4. In some cases, the nature of the course may not be suitable for online delivery. Other options should be developed allowing students the opportunity to develop and demonstrate their knowledge.  
  2. Consider flexibility in your syllabus.
    1. Some students may not be able to attend class due to self-isolation, as an example. How might you adapt your attendance expectations?
    2. Consider dating your syllabus so that if you need to make updates throughout the semester students will be clear on which syllabus is current. Also consider how you would reflect changes in the syllabus, such as changed text being italicized or bolded.
  3. Other items to consider as you prepare for a possible change in mode of delivery.
    1. Consider how you would handle office hours. How would students’ best be able to contact you to arrange a virtual meeting?
    2. Are there readings that you would need to make available online? University Libraries can assist faculty with access to course materials. Contact Mary Ann Venner at for assistance.
    3. Go over your assignments for the remainder of the semester. Are they accessible online so that students can find the instructions and materials they need? Would there need to be any changes in how students submit their work, such as in Canvas or via email? Would you need to change deadlines? And if so, how would you communicate deadline changes?
    4. Consider that students have different levels of access to technology and internet connectivity, and that the availability of computer labs and other public access points may be limited. Provide materials in mobile friendly formats. PDFs are easiest to access on a mobile device. Consider saving PowerPoints and other course materials in a PDF format. Alternative assignments or accommodations may be necessary on a case-by-case basis.
    5. Consider accessibility in the design and delivery of your modified courses. The site will be adding information about designing for accessibility and CLEAR is available for faculty consultations. Determine whether you already have students enrolled in your courses who have requested accessibility accommodations, should a move to alternative mode of delivery be needed be prepared to communicate your modified delivery plan to the Office of Disability Access so they can support you and your students.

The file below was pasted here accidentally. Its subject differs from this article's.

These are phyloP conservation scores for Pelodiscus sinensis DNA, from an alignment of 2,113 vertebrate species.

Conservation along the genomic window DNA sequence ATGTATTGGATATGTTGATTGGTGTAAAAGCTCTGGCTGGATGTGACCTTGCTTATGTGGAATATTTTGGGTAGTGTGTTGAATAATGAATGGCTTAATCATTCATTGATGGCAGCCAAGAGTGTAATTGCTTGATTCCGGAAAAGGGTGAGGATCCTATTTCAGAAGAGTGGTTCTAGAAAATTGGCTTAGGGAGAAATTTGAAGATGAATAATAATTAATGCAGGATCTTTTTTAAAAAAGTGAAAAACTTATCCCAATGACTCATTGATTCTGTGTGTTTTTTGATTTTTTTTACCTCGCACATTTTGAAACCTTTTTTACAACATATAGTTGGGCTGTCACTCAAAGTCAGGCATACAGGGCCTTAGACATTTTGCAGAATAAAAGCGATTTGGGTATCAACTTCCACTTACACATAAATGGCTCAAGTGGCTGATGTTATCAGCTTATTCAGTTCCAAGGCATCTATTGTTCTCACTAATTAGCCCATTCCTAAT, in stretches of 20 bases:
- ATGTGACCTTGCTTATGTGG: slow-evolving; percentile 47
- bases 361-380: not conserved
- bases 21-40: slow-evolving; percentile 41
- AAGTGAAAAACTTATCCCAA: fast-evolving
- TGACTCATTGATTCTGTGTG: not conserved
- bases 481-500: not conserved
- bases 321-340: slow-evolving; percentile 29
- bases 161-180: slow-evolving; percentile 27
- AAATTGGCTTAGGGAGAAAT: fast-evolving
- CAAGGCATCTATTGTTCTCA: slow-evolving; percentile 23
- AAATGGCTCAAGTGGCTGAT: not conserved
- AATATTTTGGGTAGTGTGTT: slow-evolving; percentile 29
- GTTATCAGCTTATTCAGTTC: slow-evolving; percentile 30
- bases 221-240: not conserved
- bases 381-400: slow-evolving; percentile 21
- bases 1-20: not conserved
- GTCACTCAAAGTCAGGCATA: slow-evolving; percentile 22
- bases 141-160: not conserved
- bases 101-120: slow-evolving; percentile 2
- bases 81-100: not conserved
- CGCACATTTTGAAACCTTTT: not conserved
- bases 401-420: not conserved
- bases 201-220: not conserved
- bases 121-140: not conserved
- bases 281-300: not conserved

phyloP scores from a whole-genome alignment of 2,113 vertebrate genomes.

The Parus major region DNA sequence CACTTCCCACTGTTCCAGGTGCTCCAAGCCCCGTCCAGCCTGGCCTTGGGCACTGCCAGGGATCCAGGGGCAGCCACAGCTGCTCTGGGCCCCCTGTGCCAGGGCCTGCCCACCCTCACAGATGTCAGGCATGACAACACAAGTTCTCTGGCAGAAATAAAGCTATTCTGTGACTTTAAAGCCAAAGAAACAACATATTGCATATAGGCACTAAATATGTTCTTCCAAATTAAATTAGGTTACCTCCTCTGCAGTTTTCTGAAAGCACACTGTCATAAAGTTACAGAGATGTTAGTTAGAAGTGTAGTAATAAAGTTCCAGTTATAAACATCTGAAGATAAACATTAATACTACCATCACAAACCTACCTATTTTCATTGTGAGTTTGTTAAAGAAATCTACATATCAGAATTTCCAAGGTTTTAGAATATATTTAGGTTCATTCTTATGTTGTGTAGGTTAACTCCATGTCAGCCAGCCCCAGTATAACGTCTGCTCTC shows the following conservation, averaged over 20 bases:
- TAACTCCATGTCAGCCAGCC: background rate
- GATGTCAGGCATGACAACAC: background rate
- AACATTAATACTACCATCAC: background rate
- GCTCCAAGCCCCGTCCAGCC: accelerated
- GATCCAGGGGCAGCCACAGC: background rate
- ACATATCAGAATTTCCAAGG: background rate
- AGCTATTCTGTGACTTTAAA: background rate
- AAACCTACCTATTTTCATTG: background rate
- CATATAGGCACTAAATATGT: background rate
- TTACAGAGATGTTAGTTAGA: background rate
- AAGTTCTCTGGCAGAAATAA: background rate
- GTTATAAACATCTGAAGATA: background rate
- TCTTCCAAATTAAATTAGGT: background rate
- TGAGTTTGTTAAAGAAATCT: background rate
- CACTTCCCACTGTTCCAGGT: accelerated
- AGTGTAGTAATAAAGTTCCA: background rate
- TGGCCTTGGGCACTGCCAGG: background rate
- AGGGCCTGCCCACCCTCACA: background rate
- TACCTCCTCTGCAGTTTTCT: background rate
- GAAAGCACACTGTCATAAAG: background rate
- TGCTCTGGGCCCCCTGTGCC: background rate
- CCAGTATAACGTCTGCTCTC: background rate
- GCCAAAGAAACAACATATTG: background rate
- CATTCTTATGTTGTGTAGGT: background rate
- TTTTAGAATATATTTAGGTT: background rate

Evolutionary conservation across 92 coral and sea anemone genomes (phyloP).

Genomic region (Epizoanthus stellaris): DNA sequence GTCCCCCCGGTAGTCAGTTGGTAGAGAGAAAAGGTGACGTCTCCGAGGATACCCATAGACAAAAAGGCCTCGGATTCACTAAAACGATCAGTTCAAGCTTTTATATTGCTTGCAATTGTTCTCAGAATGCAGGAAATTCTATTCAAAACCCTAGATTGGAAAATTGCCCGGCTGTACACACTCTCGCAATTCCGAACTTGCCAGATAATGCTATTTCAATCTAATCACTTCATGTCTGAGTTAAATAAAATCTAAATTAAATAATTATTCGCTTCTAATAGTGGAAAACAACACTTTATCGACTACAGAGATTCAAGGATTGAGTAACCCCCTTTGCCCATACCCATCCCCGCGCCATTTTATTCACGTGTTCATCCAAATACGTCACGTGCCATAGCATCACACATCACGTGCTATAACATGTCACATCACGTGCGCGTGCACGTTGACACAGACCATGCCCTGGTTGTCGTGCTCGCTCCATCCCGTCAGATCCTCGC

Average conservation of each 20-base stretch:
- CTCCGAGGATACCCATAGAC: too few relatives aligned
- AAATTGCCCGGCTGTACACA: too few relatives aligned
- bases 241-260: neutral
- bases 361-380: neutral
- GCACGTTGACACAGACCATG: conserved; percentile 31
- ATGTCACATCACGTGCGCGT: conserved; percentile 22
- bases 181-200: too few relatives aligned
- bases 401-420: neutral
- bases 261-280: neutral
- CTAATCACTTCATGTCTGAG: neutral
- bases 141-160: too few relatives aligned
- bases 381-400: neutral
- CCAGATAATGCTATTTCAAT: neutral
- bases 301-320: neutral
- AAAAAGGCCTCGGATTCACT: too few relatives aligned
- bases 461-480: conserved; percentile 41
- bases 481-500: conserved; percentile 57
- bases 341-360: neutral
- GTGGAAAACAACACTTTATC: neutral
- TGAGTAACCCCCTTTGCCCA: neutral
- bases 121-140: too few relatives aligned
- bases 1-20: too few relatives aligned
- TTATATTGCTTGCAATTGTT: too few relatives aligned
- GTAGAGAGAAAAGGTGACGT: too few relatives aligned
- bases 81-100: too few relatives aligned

4. Advance preparation will help ensure as smooth a transition as possible in the event of the need to change mode of delivery.
    1. Save your course materials to a place you can access if you are away from campus.
    2. Select a day in the next week to dry run your alternative mode of delivery. This way you have the opportunity to learn what you can do to make sure the experience is positive for your students.

Continuity of Research 

  1. Develop a plan for continuation of your research in the event limited or restricted access to campus occurs.
    1. Identify critical personnel that are needed to maintain the lab or research area.  Examples of critical personal include support and maintenance of research animals, specimens and equipment. Ensure that they know what to do in the event of limited or restricted access to UNT.
    2. Identify critical pieces of equipment (e.g. -80C freezers) and personnel contacts to monitor or implement instructions to maintain or shut down/turn on equipment. Assess if equipment is on electrical generator backup or if specific instructions/processes need to be implemented in the case of a power outage.
    3. If your research requires consistent upkeep (e.g. maintenance of live organisms), identify the personnel, timeline and necessary tasks to maintain and/or carry out the work. Consider prioritization and feasibility of storage and/or saving of research samples when developing this plan.